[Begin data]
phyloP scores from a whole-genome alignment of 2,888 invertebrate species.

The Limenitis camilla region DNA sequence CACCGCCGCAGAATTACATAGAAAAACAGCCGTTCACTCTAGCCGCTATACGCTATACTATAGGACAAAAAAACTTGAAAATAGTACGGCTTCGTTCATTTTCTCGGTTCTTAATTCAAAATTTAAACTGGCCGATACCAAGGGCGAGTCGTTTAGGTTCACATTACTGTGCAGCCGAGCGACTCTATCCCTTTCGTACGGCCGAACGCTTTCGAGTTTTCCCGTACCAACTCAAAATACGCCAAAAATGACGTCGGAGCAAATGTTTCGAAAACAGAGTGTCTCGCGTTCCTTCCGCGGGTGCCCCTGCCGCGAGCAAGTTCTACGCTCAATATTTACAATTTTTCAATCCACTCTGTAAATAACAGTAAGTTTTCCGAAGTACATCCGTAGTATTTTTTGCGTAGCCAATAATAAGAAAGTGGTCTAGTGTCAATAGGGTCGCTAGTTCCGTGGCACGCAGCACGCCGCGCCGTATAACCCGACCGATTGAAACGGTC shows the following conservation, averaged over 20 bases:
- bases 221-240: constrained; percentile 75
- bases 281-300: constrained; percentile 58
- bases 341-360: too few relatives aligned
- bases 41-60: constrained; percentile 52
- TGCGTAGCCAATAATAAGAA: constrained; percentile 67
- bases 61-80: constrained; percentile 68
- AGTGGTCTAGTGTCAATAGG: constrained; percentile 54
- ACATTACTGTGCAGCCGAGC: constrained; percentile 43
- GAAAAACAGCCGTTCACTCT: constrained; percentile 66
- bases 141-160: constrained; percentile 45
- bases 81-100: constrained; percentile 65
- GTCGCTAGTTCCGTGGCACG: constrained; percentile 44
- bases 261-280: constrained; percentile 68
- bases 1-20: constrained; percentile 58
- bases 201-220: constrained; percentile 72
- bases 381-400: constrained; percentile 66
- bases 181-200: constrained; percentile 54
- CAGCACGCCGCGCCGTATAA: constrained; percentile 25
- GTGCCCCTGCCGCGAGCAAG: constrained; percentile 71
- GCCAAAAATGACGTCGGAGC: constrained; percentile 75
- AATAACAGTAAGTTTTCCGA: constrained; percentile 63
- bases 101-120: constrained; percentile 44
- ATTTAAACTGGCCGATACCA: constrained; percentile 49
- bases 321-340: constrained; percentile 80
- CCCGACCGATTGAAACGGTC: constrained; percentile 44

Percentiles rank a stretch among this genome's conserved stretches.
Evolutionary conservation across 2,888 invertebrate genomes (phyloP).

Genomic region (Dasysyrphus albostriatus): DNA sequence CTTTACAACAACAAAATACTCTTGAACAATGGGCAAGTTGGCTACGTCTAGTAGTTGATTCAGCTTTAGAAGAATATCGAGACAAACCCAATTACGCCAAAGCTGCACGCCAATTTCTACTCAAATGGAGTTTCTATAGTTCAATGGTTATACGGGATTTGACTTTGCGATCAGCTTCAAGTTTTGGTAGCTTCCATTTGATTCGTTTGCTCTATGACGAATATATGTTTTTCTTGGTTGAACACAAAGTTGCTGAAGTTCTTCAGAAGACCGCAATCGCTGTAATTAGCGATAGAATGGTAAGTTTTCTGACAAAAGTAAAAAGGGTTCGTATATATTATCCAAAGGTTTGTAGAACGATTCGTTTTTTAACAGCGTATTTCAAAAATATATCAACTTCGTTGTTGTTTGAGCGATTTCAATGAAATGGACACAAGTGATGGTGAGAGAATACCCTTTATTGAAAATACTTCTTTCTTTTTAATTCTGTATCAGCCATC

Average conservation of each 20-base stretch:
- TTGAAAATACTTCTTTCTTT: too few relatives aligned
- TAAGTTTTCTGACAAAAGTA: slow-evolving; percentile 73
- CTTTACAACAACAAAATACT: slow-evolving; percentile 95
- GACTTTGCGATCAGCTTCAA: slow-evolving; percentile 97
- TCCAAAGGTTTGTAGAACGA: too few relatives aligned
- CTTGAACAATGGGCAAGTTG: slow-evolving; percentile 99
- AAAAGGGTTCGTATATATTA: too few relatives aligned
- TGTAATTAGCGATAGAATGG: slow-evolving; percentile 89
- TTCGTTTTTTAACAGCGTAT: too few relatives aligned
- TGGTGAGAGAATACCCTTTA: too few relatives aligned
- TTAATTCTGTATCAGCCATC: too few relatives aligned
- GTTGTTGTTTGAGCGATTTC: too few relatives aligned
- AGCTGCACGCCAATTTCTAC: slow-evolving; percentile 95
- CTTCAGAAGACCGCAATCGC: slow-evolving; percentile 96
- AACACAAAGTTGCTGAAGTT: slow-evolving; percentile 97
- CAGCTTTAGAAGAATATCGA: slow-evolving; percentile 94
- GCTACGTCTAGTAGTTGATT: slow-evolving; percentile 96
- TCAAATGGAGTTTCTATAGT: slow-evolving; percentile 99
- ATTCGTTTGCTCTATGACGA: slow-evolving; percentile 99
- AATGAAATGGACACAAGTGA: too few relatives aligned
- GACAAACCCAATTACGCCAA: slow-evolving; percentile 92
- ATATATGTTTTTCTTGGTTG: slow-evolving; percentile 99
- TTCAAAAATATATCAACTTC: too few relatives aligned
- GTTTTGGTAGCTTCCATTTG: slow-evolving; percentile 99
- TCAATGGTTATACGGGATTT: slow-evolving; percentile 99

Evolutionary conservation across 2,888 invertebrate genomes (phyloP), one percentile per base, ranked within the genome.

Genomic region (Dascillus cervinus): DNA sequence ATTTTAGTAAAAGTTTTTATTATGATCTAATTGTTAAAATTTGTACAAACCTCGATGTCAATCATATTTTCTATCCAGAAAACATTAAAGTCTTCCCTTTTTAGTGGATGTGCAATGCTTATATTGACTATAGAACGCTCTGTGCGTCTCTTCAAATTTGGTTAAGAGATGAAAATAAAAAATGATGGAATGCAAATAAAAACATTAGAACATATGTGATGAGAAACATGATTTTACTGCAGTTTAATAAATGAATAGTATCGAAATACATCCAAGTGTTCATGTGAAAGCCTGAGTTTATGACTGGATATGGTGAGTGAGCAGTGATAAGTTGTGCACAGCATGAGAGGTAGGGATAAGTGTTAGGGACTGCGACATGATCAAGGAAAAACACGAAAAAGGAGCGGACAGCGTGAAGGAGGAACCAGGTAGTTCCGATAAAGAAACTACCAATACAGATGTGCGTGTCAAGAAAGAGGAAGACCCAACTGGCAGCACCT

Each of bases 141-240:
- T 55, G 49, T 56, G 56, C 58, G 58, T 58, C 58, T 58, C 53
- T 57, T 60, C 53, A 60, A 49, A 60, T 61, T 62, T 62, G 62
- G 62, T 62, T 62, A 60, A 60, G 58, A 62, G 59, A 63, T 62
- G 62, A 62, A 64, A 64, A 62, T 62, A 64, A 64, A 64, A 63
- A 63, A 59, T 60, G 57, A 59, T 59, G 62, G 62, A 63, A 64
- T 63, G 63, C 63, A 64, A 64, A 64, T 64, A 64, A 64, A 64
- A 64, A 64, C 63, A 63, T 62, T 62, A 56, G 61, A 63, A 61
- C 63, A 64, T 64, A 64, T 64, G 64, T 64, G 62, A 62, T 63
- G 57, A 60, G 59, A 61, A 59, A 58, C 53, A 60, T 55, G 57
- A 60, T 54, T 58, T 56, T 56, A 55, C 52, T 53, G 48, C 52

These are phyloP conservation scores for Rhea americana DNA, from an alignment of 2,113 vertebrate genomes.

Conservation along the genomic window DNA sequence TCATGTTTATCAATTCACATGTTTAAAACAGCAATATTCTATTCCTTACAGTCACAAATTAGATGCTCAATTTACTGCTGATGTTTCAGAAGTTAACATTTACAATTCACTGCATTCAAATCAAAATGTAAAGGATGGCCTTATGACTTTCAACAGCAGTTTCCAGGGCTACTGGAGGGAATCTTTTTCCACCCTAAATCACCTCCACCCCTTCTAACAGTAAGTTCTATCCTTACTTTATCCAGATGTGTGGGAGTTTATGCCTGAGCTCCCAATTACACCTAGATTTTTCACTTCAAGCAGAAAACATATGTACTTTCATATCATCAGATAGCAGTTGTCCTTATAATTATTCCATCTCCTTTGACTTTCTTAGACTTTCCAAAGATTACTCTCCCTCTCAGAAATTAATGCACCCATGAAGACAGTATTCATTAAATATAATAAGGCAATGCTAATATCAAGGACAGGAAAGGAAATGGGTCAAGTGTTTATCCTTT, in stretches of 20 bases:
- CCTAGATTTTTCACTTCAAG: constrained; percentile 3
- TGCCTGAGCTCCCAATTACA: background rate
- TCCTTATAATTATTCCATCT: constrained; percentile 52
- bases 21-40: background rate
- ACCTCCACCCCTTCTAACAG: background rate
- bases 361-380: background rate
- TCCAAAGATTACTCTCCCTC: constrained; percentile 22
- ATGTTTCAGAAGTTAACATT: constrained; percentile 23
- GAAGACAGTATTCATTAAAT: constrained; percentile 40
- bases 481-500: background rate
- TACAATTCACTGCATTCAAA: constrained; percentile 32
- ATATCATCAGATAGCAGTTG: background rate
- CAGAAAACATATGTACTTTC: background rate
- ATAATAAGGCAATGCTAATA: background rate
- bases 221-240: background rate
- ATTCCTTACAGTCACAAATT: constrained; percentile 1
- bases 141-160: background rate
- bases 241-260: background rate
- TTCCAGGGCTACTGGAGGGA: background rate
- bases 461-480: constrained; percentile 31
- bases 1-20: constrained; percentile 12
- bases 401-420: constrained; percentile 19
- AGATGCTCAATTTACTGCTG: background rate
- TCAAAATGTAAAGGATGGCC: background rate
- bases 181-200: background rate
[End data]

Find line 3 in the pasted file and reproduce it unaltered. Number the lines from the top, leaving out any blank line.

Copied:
- bases 221-240: constrained; percentile 75